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I have a c++ class written and I am using SWIG to make a Python version of my class. I would like to overload the constructor so that it can take in Python lists. For example:

>>> import example
>>> a = example.Array([1,2,3,4])

I was attempting to use the typemap feature in swig, but the scope of typemap does not include code in extend

Here is a similar example to what I have...

%typemap(in) double[]
{
    if (!PyList_Check($input))
        return NULL;
    int size = PyList_Size($input);
    int i = 0;
    $1 = (double *) malloc((size+1)*sizeof(double));

    for (i = 0; i < size; i++)
    {
            PyObject *o = PyList_GetItem($input,i);
            if (PyNumber_Check(o))
                    $1[i] = PyFloat_AsDouble(o);
            else
            {
                    PyErr_SetString(PyExc_TypeError,"list must contain numbers");
                    free($1);
                    return NULL;
            }
    }

    $1[i] = 0;
} 

%include "Array.h"    

%extend Array 
{
   Array(double lst[])
   {
        Array *a = new Array();

        ...
        /* do stuff with lst[] */
        ...

        return a;
   }
 }

I know the typemap is working correctly (I wrote a small test function that just prints out elements in the double[]).

I attempted putting the typemap inside the extend clause, but that did not solve the problem.

Maybe there is another way to use Python Lists inside of the extend, but I could not find any examples.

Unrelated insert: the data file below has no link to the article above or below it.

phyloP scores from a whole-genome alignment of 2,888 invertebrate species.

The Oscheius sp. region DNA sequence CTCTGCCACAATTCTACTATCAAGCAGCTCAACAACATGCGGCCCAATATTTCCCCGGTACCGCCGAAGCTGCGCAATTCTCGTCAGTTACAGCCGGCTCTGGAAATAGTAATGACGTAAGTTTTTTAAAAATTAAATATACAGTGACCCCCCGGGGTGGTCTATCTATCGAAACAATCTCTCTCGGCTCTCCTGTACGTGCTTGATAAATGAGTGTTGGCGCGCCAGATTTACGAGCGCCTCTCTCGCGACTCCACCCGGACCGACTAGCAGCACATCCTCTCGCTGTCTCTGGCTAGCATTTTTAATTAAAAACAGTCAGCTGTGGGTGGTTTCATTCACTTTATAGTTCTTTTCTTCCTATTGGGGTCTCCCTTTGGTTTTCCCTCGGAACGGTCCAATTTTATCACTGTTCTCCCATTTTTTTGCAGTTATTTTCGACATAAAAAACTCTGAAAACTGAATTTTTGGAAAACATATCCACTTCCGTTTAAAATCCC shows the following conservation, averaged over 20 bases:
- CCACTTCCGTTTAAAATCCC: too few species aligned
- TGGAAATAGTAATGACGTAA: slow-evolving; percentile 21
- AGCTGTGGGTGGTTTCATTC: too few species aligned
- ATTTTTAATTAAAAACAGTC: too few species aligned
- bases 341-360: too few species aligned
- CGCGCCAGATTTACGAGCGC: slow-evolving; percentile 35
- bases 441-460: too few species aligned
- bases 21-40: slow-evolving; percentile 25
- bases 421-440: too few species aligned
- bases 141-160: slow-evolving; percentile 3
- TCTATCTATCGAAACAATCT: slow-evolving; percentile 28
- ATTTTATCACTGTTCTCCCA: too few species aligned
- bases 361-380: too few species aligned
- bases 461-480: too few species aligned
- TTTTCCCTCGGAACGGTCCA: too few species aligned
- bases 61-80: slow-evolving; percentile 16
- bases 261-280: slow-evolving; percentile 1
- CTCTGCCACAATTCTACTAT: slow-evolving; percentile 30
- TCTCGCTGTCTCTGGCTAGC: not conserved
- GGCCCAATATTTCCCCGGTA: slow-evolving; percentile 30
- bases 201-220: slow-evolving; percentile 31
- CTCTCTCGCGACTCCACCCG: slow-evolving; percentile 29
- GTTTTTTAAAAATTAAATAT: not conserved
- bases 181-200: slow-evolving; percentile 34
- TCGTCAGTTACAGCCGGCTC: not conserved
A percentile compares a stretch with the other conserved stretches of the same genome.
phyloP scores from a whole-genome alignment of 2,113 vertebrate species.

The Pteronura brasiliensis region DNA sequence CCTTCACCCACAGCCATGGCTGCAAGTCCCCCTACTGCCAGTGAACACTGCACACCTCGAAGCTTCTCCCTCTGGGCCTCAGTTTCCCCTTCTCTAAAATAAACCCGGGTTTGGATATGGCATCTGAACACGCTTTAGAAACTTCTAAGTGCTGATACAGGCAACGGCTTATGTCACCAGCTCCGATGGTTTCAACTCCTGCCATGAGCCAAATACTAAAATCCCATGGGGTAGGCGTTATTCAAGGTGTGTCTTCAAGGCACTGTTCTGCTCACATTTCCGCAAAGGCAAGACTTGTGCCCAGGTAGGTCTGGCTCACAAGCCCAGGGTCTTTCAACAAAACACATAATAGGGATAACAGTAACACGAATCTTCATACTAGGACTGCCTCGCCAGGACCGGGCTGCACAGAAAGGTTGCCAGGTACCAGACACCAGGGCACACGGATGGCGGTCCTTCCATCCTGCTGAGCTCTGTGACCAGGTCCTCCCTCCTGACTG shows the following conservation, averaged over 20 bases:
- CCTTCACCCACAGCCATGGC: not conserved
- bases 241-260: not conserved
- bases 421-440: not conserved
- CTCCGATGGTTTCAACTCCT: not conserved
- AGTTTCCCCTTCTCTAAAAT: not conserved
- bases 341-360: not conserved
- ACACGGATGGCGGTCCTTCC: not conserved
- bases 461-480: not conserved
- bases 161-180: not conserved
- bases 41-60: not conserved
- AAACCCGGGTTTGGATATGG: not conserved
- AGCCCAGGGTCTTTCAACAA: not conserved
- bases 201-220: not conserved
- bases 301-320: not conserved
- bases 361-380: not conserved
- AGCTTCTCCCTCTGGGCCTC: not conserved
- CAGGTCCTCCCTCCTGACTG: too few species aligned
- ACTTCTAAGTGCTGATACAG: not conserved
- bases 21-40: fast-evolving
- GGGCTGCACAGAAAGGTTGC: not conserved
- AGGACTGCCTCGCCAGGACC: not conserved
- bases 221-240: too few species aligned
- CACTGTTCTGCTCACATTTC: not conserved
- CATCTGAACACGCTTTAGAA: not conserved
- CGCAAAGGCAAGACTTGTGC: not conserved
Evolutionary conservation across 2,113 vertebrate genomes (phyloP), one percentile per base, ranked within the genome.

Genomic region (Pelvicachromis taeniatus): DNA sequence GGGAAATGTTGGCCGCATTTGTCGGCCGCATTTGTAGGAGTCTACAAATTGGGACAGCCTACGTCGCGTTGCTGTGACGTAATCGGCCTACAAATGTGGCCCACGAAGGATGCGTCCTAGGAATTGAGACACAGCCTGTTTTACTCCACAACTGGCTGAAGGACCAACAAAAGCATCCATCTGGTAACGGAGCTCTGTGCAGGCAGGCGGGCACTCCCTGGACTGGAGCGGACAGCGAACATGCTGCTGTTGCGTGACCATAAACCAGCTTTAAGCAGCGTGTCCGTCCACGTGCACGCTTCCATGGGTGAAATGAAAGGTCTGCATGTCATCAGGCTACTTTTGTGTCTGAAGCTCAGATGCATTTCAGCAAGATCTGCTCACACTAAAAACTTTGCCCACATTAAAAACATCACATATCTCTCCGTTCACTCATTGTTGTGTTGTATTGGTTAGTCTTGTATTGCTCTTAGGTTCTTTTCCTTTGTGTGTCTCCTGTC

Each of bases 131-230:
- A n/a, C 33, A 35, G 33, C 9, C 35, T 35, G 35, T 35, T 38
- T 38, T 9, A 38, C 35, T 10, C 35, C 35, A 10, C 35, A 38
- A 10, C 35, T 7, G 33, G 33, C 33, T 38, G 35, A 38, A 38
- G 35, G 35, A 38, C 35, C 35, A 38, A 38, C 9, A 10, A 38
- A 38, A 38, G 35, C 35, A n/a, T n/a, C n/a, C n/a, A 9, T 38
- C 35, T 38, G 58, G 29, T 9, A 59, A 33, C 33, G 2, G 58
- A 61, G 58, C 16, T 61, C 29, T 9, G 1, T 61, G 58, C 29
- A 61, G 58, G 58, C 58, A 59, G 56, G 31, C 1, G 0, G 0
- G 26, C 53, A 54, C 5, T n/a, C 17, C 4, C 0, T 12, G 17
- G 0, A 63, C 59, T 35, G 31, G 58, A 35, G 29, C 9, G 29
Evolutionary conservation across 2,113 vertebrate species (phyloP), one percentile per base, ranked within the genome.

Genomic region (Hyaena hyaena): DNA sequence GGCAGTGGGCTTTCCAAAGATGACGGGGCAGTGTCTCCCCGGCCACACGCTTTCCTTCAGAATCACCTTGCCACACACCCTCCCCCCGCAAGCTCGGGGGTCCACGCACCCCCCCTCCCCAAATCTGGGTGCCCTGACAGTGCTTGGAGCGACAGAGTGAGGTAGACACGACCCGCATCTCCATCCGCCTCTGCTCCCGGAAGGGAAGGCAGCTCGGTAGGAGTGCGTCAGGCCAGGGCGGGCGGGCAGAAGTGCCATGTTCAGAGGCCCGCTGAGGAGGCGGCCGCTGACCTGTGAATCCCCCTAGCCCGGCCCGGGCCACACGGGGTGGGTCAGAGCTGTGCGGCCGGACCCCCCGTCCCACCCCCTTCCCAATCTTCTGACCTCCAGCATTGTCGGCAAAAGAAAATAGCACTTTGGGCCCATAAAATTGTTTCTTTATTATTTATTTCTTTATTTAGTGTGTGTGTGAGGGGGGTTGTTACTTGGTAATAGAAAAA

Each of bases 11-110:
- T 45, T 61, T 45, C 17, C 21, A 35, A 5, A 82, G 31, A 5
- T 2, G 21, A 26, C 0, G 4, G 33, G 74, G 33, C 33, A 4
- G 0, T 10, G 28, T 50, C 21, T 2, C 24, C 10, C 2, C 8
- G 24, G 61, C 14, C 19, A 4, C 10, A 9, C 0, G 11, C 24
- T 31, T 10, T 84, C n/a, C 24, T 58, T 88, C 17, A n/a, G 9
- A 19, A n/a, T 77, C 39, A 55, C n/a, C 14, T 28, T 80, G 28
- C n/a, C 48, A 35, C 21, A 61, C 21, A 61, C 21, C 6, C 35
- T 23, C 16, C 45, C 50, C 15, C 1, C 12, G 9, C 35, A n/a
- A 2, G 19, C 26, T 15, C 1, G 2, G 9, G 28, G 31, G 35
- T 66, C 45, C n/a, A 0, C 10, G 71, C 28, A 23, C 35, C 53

Thanks for the help in advance.

share|improve this question
    
Why do you need a typemap? %extend should be adequate for you to add a constructor that takes a std::list and with std_list.i SWIG will do everything for you. –  Schollii Feb 11 at 3:03

1 Answer 1

up vote 1 down vote accepted

You're really close: instead of a double lst[], extend with std::list<double>:

%include "std_list.i" // or std_vector.i

%include "Array.h"    

%extend Array 
{
   Array(const std::list<double>& numbers) {
        Array* arr = new Array;
        ...put numbers list items in "arr", then
        return a; // interpreter will take ownership
   }
}

SWIG should automatically convert the Python list to the std::list.

share|improve this answer
    
I was trying to use vector instead of list (it kept saying list is not part of std) and when I type a = example.Array([1,2.0,3]) it throws an error back saying that is not one of the possible constructors. Even though it says one of the possible constructors is example::Array::Array(std::vector< double,std::allocator< double > > const &) –  adrunknarwhal Feb 11 at 20:41

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